Key information: Wadi Rum
- Area romantically (and occasionally imaginatively) made famous by the exploits of TE Lawrence (Lawrence of Arabia).
- Outstanding desert mountain scenery: justly famous combination of vast multi-coloured towers and cliffs looming over red sandy desert.
- A protected area with a surprisingly rich array of animal and plant life.
- Fascinating Bedouin history and culture.
- A huge range of long and short walks, and many opportunities for scrambling and climbing.
- Walkopedia rating88
- Natural interest17
- Human interest5
- Negative points0
- Total rating88
- Length: Variable
- Maximum Altitude: 1,754m
- Level of Difficulty: Variable
Wadi Rum is famous for its extraordinary scenery and for being a key setting of T.E. Lawrence's account of his involvement with the Arab Rebellion of 1919, Seven Pillars of Wisdom, which in turn became David Leans classic film Lawrence of Arabia, parts of which were filmed on location here. But the real draw of Wadi Rum is its unique landscape of shifting red sand surrounding vast massifs and towers, some of which stand approaching 1,000 metres above the desert floor, all striped with an extraordinary variety of colours, which preside over cliffs, wadis, sand dunes and springs. It is so vivid as to seem somehow unreal, as though produced by a set designer just back from a sojourn on Mars.
There is an endless variety of walks, to suit all tastes and fitness levels. The following walks, and many more, are described in the Cicerone book. At the easiest end is the short walk up to Lawrence's Spring, mentioned, twice, lyrically in the Seven Pillars.
Moderate(ish) walks include:
Circling Jebel Makhras (see Wadi Siq Makhras page), home to the Seven Pillars of Wisdom formation.
Winding up the spectacular Wadi Siq Makhras, then crossing fine desert to the outstanding Siq Um Ishrin.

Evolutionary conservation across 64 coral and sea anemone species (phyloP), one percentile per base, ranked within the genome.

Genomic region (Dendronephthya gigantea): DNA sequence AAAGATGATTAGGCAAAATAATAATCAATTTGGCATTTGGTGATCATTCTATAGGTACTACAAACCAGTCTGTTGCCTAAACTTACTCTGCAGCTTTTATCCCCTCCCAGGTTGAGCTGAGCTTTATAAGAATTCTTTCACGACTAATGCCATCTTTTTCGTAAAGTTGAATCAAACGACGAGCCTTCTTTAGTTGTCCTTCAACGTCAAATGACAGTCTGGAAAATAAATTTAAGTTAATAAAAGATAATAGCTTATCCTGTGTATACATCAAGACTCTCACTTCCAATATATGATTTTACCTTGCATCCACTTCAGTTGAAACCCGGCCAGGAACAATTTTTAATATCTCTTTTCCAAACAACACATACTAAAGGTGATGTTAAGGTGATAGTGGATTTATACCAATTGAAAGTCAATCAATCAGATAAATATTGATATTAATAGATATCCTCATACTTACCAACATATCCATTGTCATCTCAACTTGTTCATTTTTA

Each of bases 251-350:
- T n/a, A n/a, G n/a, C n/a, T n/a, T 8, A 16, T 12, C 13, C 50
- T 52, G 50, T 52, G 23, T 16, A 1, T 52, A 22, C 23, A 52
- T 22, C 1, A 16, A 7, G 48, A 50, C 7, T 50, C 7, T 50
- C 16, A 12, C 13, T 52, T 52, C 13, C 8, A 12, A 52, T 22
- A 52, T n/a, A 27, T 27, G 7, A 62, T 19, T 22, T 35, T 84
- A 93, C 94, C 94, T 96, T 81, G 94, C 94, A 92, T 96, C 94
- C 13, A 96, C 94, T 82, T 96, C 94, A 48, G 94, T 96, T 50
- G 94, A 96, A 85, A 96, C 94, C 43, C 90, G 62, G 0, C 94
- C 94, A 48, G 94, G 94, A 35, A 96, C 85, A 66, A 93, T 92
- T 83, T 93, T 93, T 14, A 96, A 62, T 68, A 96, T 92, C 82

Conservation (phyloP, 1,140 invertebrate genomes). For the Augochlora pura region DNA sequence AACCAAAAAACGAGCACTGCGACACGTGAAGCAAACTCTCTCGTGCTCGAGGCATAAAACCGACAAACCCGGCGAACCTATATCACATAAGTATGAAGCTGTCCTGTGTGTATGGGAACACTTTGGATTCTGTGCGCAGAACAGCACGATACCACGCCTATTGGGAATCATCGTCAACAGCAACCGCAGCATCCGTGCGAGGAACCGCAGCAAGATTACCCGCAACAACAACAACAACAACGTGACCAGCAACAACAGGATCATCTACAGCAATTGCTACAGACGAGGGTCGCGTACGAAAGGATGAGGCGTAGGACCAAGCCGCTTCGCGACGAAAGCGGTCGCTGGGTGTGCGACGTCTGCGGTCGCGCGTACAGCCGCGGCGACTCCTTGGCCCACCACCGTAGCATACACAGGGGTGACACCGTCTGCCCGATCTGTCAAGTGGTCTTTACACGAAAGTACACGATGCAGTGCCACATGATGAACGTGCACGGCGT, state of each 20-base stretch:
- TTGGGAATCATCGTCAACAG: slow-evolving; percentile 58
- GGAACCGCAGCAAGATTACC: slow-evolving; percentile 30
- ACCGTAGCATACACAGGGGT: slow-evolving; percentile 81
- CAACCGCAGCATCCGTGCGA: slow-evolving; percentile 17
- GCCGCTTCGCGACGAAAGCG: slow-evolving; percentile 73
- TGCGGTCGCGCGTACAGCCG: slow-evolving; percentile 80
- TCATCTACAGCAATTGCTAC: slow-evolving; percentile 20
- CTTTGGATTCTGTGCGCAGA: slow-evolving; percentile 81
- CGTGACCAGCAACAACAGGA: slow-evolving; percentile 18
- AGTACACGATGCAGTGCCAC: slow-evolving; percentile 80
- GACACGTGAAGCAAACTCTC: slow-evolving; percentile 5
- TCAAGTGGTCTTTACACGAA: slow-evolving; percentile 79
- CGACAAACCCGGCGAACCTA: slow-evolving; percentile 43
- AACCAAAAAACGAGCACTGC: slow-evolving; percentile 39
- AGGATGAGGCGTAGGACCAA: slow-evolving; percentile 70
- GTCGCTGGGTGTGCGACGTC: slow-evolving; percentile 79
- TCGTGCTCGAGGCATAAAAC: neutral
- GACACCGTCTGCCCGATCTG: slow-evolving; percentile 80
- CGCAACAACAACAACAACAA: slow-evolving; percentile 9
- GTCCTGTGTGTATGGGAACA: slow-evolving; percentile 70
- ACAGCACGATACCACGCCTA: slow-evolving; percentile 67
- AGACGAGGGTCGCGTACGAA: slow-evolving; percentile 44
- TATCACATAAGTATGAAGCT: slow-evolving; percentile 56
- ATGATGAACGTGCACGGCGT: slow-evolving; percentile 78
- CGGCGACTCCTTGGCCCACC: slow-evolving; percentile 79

Traversing stunning Rakabat Canyon in the Jebel um Ishrin massif which forms the eastern wall of Wadi Rum. (This can be added to the previous walk to make a long but amazing day).
The magnificent Barrah Canyon.
Circling the huge Jebel Rum massif, which is Wadi Rums western wall. A 7 hour circuit, although there are ways of reducing this. See the Cicerone guide and Routes below for more information on this walk.
Climbing Jebel um Adaami, Jordons highest mountain, on the Saudi Arabian border.
The Jebel abu Khashaba canyon.
If you can, you should get up high to enjoy the outstanding views. There are some reasonably easy clambers, such as the Jebel Ahmaral Shelaali ridge near Lawrences spring and the more distant Jebel um Adaami.
The demanding scramble above Khazali Canyon.
Various routes onto Jebel Rum (see Cicerone guidebook).
Wadi Rum is also one of the Worlds finest rock climbing centres.
Other accounts: share your experiences
Your comments on this walk, your experiences and suggestions, and your photos are very welcome. Where appropriate, you will be credited for your contribution.
Books and Maps
Books on this walk
Jordan: Walks,Treks, Caves, Climbs and Canyons – Cicerone, by Di Taylor and Tony Howard: you must have this book.